Best. Gumbo. Ever.

He ate far and wide, but the author found only one true version of the New Orleans dish—Mom’s

New Orleans in a bowl: Proper gumbo is an appetizer as filling, rich and complicated as any dish that follows it. (Chris Granger)
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In an attempt to create an understanding of all of this for myself, I did an essay for CBS News’ “Sunday Morning.” In the course of that piece, I asked Bernard Carmouche, then the chef de cuisine at Emeril’s, about some of the gumbos they had served at the restaurant. In addition to the usual assortment of meat-based gumbos, he mentioned goat cheese gumbo and truffle gumbo, which were even beyonder the pale than I had imagined. Emeril’s was not distinguished in this regard. I imagined that sauciers, struck by inspiration or stuck with leftover odds and ends in the walk-in cooler, created soups with these disparate parts and then attempted to elevate the concoction by labeling it with the good name of gumbo.

I was confident in my perspective until recently, when my friend Pableaux Johnson decided to dedicate much of his waking life to making smoked turkey and andouille gumbo. Pableaux, a New Orleans-based food and travel writer, was raised in Cajun Country. Gumbo for him and his people could hardly have been more different than it was for me and mine. For him, gumbo was an everyday dish. It sometimes was seafood- and okra-based, especially in the summer, but seafood was not required. The gumbo Pableaux makes reminds me of stewed chicken. If you put turkey and sausage into the thick gravy of stewed chicken, if you made enough gravy so that the dish was closer to the soup side of the soup-stew continuum, you would have a gumbo much like Pableaux’s.

How can this dish be reconciled with the gumbo of my youth? The truth is that “gumbo” has long been a catchall word. In The Picayune’s Creole Cook Book, there are ten recipes, ranging from the conventional (shrimp gumbo, crab gumbo, okra gumbo) to the exotic (squirrel or rabbit gumbo, cabbage gumbo). Originally published in 1900, this book is focused on New Orleans, so these gumbo variations don’t even take into account all the different approaches that dot the countryside.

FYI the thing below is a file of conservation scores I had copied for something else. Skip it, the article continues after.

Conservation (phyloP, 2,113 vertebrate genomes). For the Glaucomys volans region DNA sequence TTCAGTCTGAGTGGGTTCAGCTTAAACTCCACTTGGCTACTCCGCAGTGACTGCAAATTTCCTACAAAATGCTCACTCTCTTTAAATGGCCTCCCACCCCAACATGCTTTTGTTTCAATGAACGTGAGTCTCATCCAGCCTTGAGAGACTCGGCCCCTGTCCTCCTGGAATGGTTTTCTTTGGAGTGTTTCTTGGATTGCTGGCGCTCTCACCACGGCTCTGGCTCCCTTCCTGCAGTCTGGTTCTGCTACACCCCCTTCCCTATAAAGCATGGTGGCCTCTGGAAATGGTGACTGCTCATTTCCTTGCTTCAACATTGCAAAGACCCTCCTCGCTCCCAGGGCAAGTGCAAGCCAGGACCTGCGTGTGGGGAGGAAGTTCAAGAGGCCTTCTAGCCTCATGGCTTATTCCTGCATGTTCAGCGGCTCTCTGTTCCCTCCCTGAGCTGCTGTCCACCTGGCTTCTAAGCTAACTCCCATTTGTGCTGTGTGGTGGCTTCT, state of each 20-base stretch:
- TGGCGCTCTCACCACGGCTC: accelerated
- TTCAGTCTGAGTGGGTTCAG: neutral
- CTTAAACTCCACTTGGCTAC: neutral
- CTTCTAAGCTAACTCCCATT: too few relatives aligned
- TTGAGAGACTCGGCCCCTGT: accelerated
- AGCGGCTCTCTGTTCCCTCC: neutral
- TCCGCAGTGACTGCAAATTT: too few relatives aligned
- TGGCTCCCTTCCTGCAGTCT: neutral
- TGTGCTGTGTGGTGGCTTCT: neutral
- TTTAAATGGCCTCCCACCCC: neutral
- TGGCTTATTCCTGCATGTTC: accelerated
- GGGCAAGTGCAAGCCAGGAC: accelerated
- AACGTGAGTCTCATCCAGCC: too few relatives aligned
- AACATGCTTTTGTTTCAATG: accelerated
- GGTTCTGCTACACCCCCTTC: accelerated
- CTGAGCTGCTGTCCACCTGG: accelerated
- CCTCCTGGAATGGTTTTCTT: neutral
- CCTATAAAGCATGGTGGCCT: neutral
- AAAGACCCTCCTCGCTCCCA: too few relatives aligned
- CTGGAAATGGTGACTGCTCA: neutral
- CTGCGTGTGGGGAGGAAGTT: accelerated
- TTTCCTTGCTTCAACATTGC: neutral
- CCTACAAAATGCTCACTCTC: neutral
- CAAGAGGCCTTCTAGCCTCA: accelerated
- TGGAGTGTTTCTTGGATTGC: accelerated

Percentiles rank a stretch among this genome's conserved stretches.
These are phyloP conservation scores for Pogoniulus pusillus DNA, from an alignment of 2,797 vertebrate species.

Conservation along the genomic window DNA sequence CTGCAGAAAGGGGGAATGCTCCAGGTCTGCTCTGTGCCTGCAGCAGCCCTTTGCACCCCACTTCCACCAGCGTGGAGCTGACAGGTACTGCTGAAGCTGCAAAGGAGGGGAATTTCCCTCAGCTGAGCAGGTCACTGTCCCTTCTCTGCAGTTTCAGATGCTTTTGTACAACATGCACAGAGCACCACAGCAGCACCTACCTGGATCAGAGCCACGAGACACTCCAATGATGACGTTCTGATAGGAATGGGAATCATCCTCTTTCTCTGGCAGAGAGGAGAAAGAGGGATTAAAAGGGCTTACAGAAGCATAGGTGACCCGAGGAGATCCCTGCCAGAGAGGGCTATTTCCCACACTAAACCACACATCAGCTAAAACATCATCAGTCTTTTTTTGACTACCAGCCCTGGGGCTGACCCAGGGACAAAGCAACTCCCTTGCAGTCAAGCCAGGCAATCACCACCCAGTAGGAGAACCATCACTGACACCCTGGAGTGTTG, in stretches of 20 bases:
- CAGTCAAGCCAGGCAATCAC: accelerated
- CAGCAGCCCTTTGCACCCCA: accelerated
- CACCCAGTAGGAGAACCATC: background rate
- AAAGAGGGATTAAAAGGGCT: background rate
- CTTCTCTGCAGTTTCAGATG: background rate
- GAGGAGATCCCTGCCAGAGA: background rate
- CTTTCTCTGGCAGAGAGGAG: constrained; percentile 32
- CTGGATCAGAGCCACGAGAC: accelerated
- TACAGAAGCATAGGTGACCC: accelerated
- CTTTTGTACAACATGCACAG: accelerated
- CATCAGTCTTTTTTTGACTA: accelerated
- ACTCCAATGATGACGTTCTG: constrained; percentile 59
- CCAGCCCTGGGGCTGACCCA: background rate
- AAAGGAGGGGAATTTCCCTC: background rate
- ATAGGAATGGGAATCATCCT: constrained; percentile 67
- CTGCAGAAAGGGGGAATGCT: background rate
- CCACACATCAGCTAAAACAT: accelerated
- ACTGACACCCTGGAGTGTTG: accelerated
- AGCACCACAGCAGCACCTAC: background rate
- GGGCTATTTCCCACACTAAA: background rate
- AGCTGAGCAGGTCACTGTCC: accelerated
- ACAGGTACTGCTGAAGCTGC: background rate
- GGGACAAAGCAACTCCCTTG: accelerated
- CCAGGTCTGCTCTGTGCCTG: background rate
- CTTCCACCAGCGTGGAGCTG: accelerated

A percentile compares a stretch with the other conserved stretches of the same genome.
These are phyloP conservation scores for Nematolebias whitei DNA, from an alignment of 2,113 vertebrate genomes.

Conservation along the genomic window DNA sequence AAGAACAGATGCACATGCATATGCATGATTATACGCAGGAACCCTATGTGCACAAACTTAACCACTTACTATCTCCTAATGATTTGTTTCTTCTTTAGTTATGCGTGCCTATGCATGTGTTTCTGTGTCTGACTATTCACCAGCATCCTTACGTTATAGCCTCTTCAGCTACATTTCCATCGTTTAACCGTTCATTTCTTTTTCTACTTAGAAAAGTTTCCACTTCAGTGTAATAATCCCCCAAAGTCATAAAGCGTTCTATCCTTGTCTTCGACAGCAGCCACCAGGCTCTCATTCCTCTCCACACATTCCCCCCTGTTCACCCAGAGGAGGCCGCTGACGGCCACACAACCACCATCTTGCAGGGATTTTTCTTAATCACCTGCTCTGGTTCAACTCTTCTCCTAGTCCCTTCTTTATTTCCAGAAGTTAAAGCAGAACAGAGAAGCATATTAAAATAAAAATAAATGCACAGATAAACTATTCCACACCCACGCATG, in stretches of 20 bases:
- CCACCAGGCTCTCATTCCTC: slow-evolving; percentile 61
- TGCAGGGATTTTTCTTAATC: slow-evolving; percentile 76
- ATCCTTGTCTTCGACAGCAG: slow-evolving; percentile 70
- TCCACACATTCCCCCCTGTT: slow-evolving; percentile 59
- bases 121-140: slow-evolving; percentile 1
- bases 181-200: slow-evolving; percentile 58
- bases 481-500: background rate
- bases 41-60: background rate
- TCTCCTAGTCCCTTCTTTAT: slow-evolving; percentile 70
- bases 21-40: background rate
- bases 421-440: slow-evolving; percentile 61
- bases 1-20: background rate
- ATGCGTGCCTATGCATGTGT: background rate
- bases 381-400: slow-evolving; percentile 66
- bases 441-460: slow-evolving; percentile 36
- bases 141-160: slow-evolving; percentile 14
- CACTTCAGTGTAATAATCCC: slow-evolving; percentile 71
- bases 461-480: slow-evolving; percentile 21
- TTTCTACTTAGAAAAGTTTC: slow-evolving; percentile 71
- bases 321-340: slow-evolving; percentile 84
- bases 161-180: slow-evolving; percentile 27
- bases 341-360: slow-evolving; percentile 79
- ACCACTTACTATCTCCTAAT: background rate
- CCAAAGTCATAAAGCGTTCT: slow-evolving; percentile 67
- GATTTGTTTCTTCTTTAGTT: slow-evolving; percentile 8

Some of these differences in gumbo can be attributed to the different etymologies of the word. Kingombo is the word for okra in many Bantu languages in West Africa, and I believe it to be the origin of the name of the okra-based soups of Louisiana. But the Choctaw Indians called their ground sassafras leaves gombo or kombo, not filé. Thus the Choctaw word and the ingredient for which it stands could well be the origin for the thick, non-okra soup stews that also share the gumbo name. As for the third theory for the origin of gumbo, the fanciful belief that gumbo has its origins in the bouillabaisse of Provence, the evidence for that connection is as laughable as it is invisible. 

Perhaps there has never been a day on this continent when the word “gumbo” meant something precise and specific. Lafcadio Hearn’s 1885 La Cuisine Creole, considered the first Creole cookbook, codified the idea of gumbo as leftover wasteland. “This is a most excellent form of soup, and is an economical way of using up the remains of any cold roasted chicken, turkey, game, or other meats.” Later he suggests “green corn” can also be included.

I recoil from this laundry list of additives in part because of something my mother used to say. She didn’t like a poor man’s gumbo. Meaning, not that poor people couldn’t eat gumbo, since that position would have ensured that she would have been denied that pleasure for all of her youth. Rather, she meant that if you didn’t have the proper ingredients to make a real gumbo, you should make another dish. Hearn redeems himself to an extent. While the instructions for “gombo” created from leftovers are in a headnote, the proper recipes are all for gumbos that would meet my mother’s strict standards. They feature oysters, chicken, shrimp, crabs and “filee.”

Try as I might, I can’t help but feel that vague, all-inclusive definitions of gumbo disrespect its essence. Gumbo has earned reverence in a way that few dishes have. It is the signature culinary achievement of one of the world’s great culinary capitals. It is as much at home on a family’s holiday dinner table as it is on the menus of the city’s finest restaurants. It embodies Africa, Europe and Native America with a seamless perfection. Yet the fact that any second-rate saucier feels entitled to misuse the name with callous abandon irks me in ways that no one who has ever enjoyed cow foot gumbo with corn kernels and truffles can possibly understand.


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